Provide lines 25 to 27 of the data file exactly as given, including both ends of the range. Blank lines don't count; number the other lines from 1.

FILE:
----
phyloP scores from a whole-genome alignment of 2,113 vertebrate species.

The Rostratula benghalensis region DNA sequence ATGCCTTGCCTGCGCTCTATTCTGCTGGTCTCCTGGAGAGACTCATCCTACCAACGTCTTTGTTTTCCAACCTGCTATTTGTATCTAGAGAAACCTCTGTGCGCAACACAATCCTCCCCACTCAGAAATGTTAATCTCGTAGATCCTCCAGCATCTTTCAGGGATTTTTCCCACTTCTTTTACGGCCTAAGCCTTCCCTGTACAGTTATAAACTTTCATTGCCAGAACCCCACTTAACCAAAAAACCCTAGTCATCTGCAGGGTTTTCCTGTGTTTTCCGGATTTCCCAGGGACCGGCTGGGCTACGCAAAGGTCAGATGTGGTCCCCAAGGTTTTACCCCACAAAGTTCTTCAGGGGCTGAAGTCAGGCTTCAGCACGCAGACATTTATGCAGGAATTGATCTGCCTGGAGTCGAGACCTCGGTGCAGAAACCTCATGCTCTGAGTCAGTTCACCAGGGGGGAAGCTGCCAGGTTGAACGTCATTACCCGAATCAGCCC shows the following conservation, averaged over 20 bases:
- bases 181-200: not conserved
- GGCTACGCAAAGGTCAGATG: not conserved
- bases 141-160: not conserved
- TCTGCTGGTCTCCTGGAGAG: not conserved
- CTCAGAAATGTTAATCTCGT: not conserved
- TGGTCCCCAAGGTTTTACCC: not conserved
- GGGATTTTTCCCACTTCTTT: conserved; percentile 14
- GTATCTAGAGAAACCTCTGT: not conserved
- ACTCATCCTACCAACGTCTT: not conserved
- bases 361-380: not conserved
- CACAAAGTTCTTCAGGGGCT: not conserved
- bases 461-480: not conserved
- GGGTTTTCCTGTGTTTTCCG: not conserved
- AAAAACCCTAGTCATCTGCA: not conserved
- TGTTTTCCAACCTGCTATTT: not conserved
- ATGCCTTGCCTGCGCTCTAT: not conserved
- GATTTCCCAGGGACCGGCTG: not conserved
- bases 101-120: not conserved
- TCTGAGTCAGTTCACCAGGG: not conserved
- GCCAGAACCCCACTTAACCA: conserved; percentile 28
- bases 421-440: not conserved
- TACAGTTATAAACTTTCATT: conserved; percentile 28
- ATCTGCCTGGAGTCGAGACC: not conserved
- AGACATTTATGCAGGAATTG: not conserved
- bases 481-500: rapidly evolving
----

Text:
- ATCTGCCTGGAGTCGAGACC: not conserved
- AGACATTTATGCAGGAATTG: not conserved
- bases 481-500: rapidly evolving